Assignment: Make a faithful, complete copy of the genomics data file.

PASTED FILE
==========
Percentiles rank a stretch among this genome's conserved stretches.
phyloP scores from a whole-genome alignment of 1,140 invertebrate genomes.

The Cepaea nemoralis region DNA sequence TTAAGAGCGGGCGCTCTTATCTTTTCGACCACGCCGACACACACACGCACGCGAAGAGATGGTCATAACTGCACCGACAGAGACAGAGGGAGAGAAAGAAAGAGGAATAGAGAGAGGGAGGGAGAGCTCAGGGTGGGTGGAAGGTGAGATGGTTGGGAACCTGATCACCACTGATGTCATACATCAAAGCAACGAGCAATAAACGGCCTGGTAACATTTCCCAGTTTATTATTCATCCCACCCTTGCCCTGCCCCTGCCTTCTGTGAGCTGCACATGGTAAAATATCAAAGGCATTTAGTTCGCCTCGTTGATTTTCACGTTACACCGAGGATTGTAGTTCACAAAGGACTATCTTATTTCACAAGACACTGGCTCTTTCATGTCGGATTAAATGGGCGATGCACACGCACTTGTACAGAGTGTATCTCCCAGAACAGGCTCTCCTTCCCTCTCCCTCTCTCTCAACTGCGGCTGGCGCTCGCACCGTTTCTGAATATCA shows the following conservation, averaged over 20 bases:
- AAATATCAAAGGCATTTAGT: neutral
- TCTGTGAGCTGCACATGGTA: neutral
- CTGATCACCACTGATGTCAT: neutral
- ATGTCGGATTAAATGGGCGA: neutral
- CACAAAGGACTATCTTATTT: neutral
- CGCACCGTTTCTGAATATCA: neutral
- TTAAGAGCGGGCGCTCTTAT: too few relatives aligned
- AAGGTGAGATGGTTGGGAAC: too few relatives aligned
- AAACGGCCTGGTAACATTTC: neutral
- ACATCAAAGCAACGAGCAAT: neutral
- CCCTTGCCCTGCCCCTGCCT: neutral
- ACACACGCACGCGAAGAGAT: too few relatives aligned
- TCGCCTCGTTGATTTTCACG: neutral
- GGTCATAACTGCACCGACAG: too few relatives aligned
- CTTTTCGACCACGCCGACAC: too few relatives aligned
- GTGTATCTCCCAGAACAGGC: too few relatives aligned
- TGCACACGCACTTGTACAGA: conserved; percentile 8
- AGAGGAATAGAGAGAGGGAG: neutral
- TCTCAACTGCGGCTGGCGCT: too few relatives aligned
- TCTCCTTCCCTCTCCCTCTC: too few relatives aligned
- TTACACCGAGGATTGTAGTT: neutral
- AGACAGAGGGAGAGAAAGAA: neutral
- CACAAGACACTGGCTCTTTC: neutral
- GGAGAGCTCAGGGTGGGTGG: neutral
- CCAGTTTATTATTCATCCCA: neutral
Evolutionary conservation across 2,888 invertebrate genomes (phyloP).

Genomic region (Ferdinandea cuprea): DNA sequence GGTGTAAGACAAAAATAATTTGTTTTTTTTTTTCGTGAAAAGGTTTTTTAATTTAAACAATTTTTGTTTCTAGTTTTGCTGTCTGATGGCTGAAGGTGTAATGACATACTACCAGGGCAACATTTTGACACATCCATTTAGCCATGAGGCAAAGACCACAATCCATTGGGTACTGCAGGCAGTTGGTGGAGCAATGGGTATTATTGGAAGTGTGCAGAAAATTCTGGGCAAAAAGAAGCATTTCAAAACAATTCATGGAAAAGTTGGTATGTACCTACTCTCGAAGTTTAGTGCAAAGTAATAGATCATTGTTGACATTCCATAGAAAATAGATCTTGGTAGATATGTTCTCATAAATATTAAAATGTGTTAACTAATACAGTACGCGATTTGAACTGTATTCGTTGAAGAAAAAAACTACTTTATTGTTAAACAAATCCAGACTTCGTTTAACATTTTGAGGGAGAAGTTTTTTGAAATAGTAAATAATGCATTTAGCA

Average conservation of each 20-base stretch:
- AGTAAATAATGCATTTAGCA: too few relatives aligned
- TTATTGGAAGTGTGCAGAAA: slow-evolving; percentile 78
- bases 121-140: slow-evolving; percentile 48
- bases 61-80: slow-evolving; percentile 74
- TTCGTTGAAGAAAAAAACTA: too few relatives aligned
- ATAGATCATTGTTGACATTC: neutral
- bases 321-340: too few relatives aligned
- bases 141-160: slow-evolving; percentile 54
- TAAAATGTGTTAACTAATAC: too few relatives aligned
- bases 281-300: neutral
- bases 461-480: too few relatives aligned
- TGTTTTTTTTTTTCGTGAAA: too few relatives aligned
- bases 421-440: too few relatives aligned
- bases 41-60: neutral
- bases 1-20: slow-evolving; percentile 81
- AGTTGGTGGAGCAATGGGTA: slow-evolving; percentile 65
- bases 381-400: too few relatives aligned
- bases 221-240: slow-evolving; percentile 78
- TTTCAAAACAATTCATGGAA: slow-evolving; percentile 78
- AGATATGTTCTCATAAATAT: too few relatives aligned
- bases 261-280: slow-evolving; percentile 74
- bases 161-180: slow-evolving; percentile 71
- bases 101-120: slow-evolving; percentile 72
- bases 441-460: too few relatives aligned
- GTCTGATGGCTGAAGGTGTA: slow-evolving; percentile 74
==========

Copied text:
Percentiles rank a stretch among this genome's conserved stretches.
phyloP scores from a whole-genome alignment of 1,140 invertebrate genomes.

The Cepaea nemoralis region DNA sequence TTAAGAGCGGGCGCTCTTATCTTTTCGACCACGCCGACACACACACGCACGCGAAGAGATGGTCATAACTGCACCGACAGAGACAGAGGGAGAGAAAGAAAGAGGAATAGAGAGAGGGAGGGAGAGCTCAGGGTGGGTGGAAGGTGAGATGGTTGGGAACCTGATCACCACTGATGTCATACATCAAAGCAACGAGCAATAAACGGCCTGGTAACATTTCCCAGTTTATTATTCATCCCACCCTTGCCCTGCCCCTGCCTTCTGTGAGCTGCACATGGTAAAATATCAAAGGCATTTAGTTCGCCTCGTTGATTTTCACGTTACACCGAGGATTGTAGTTCACAAAGGACTATCTTATTTCACAAGACACTGGCTCTTTCATGTCGGATTAAATGGGCGATGCACACGCACTTGTACAGAGTGTATCTCCCAGAACAGGCTCTCCTTCCCTCTCCCTCTCTCTCAACTGCGGCTGGCGCTCGCACCGTTTCTGAATATCA shows the following conservation, averaged over 20 bases:
- AAATATCAAAGGCATTTAGT: neutral
- TCTGTGAGCTGCACATGGTA: neutral
- CTGATCACCACTGATGTCAT: neutral
- ATGTCGGATTAAATGGGCGA: neutral
- CACAAAGGACTATCTTATTT: neutral
- CGCACCGTTTCTGAATATCA: neutral
- TTAAGAGCGGGCGCTCTTAT: too few relatives aligned
- AAGGTGAGATGGTTGGGAAC: too few relatives aligned
- AAACGGCCTGGTAACATTTC: neutral
- ACATCAAAGCAACGAGCAAT: neutral
- CCCTTGCCCTGCCCCTGCCT: neutral
- ACACACGCACGCGAAGAGAT: too few relatives aligned
- TCGCCTCGTTGATTTTCACG: neutral
- GGTCATAACTGCACCGACAG: too few relatives aligned
- CTTTTCGACCACGCCGACAC: too few relatives aligned
- GTGTATCTCCCAGAACAGGC: too few relatives aligned
- TGCACACGCACTTGTACAGA: conserved; percentile 8
- AGAGGAATAGAGAGAGGGAG: neutral
- TCTCAACTGCGGCTGGCGCT: too few relatives aligned
- TCTCCTTCCCTCTCCCTCTC: too few relatives aligned
- TTACACCGAGGATTGTAGTT: neutral
- AGACAGAGGGAGAGAAAGAA: neutral
- CACAAGACACTGGCTCTTTC: neutral
- GGAGAGCTCAGGGTGGGTGG: neutral
- CCAGTTTATTATTCATCCCA: neutral
Evolutionary conservation across 2,888 invertebrate genomes (phyloP).

Genomic region (Ferdinandea cuprea): DNA sequence GGTGTAAGACAAAAATAATTTGTTTTTTTTTTTCGTGAAAAGGTTTTTTAATTTAAACAATTTTTGTTTCTAGTTTTGCTGTCTGATGGCTGAAGGTGTAATGACATACTACCAGGGCAACATTTTGACACATCCATTTAGCCATGAGGCAAAGACCACAATCCATTGGGTACTGCAGGCAGTTGGTGGAGCAATGGGTATTATTGGAAGTGTGCAGAAAATTCTGGGCAAAAAGAAGCATTTCAAAACAATTCATGGAAAAGTTGGTATGTACCTACTCTCGAAGTTTAGTGCAAAGTAATAGATCATTGTTGACATTCCATAGAAAATAGATCTTGGTAGATATGTTCTCATAAATATTAAAATGTGTTAACTAATACAGTACGCGATTTGAACTGTATTCGTTGAAGAAAAAAACTACTTTATTGTTAAACAAATCCAGACTTCGTTTAACATTTTGAGGGAGAAGTTTTTTGAAATAGTAAATAATGCATTTAGCA

Average conservation of each 20-base stretch:
- AGTAAATAATGCATTTAGCA: too few relatives aligned
- TTATTGGAAGTGTGCAGAAA: slow-evolving; percentile 78
- bases 121-140: slow-evolving; percentile 48
- bases 61-80: slow-evolving; percentile 74
- TTCGTTGAAGAAAAAAACTA: too few relatives aligned
- ATAGATCATTGTTGACATTC: neutral
- bases 321-340: too few relatives aligned
- bases 141-160: slow-evolving; percentile 54
- TAAAATGTGTTAACTAATAC: too few relatives aligned
- bases 281-300: neutral
- bases 461-480: too few relatives aligned
- TGTTTTTTTTTTTCGTGAAA: too few relatives aligned
- bases 421-440: too few relatives aligned
- bases 41-60: neutral
- bases 1-20: slow-evolving; percentile 81
- AGTTGGTGGAGCAATGGGTA: slow-evolving; percentile 65
- bases 381-400: too few relatives aligned
- bases 221-240: slow-evolving; percentile 78
- TTTCAAAACAATTCATGGAA: slow-evolving; percentile 78
- AGATATGTTCTCATAAATAT: too few relatives aligned
- bases 261-280: slow-evolving; percentile 74
- bases 161-180: slow-evolving; percentile 71
- bases 101-120: slow-evolving; percentile 72
- bases 441-460: too few relatives aligned
- GTCTGATGGCTGAAGGTGTA: slow-evolving; percentile 74